Northwestern University and Evanston's Only Daily News Source Since 1881

The Daily Northwestern

Northwestern University and Evanston's Only Daily News Source Since 1881

The Daily Northwestern

Northwestern University and Evanston's Only Daily News Source Since 1881

The Daily Northwestern

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Vigil honors Evanston residents taken hostage in Israel as community copes with ongoing violence

Photo courtesy of Rabbi Meir Hecht
Judith (left) and Natalie (right) Raanan. The mother and daughter have been released for “humanitarian reasons,” officials confirmed Friday.

Chabad of Evanston hosted a vigil Thursday night for congregants Judith and Natalie Raanan, who were taken hostage by Hamas while on a trip to southern Israel earlier this week.

According to family members, the mother and daughter were last heard from Sunday while visiting family in Nahal Oz. On Friday, the Israeli government confirmed to family members that Judith and Natalie Raanan had been taken hostage by Hamas, a militant group that launched a surprise attack on Israel Saturday. Israel declared war on the group shortly thereafter and has since launched multiple strikes on Gaza.

More than 3,000 Israelis and Palestinians have been killed in the ensuing violence. In a White House press briefing Thursday, officials confirmed that 14 Americans remain unaccounted for in Israel.

At Thursday’s vigil, community members gathered to share their support and unite in prayer in honor of the Raanan family.

“Together, we strengthen each other, together we fortify our hope and together we pray for Judith, Natalie and all of Israel,” Rabbi Meir Hecht said. “So although our hearts are heavy, tonight we remind each other that hopelessness is one of the goals of terror.”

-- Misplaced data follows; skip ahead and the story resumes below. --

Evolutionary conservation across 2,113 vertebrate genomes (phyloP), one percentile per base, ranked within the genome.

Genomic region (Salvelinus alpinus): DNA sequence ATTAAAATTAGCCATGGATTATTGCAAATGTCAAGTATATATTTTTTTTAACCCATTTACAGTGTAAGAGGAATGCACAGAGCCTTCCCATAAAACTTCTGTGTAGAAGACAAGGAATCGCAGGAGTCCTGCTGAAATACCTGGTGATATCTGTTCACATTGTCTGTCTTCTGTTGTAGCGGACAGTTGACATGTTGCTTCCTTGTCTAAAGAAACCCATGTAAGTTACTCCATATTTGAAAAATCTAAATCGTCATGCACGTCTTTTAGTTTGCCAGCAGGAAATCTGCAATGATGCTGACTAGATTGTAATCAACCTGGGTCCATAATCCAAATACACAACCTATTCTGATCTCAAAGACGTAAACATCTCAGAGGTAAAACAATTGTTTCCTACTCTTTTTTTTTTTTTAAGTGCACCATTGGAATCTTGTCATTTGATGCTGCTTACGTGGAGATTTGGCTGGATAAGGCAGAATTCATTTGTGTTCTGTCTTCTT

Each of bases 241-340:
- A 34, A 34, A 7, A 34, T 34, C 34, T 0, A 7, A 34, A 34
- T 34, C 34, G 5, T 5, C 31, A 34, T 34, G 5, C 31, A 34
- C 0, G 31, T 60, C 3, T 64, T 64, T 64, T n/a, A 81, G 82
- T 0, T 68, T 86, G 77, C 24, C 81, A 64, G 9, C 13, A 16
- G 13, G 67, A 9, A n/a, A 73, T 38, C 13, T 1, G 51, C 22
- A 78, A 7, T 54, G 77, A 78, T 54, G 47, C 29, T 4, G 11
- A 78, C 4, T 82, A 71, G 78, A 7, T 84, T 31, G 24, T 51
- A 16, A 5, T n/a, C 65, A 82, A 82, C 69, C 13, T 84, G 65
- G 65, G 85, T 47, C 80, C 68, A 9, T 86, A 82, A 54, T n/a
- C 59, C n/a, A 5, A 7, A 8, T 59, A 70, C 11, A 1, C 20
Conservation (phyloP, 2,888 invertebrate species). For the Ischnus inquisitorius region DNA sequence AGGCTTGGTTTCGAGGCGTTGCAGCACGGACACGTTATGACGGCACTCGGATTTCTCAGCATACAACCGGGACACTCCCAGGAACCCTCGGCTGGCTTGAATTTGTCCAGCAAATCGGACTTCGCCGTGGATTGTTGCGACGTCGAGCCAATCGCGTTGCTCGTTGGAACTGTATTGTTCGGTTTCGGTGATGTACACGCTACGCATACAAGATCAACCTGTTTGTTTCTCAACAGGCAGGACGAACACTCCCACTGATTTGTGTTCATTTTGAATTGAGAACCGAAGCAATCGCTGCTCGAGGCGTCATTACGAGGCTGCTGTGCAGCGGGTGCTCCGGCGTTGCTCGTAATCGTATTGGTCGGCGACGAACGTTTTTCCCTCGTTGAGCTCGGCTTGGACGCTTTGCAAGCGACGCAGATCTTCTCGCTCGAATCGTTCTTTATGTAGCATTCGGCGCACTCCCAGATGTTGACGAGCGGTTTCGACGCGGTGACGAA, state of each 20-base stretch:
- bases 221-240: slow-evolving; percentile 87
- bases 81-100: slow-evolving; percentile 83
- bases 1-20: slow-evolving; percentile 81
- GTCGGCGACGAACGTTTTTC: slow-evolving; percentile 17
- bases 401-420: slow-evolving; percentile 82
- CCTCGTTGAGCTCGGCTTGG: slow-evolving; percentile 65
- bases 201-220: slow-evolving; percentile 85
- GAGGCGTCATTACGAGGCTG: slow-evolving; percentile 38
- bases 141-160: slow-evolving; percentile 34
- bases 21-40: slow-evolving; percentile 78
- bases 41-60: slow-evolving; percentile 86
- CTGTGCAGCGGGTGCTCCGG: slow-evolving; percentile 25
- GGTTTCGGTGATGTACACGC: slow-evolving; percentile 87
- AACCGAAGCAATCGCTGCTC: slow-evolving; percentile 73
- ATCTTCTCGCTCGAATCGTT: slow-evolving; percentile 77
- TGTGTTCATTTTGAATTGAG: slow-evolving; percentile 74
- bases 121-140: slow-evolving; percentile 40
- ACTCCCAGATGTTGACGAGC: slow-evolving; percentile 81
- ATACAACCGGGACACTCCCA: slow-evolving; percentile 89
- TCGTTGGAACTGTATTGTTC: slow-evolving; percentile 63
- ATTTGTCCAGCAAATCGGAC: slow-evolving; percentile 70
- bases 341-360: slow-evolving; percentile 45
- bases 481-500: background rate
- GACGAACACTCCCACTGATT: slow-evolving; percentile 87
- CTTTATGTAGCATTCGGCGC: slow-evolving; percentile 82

The capture of Judith and Natalie Raanan, and the violence that has ensued in Israel and Gaza, has prompted Evanston community members to share their support for Israeli, Palestinian and American victims of violence. In a Thursday statement, Mayor Daniel Biss shared his support for the Raanan family, and for all Evanston residents impacted by the violence.

While Biss said it is “morally necessary” to criticize Israel’s past and future actions, empathize with the suffering of the Palestinian people and fight for justice, he condemned individuals and organizations currently addressing this situation “without an unequivocal condemnation of Hamas’s murderous attacks.” 

Throughout the week, Evanston Police Department has maintained an increased police presence around local places of worship and schools, which Biss praised in his Thursday statement.

Two members of the Evanston/Skokie School District 65 Board of Education, Omar Salem and Joey Hailpern, also sent out a letter to community members Thursday evening. In the letter, Salem, who is Palestinian, and Hailpern, who is Jewish, emphasized the importance of condemning violence perpetrated by both Hamas and the Israeli government, and encouraged D65 community members to “show each other compassion and love.”

“The two of us, a Palestinian and a Jew, stand together against violence, hoping for a peaceful resolution to the war that has plagued the Middle East, and the world, for far too long,” the letter reads. “As members of the Board of Education, we see the need to focus on our community and our students. We need everyone to prioritize the well-being of the children in Evanston and Skokie.”

Email: [email protected]

Twitter: @lilylcarey

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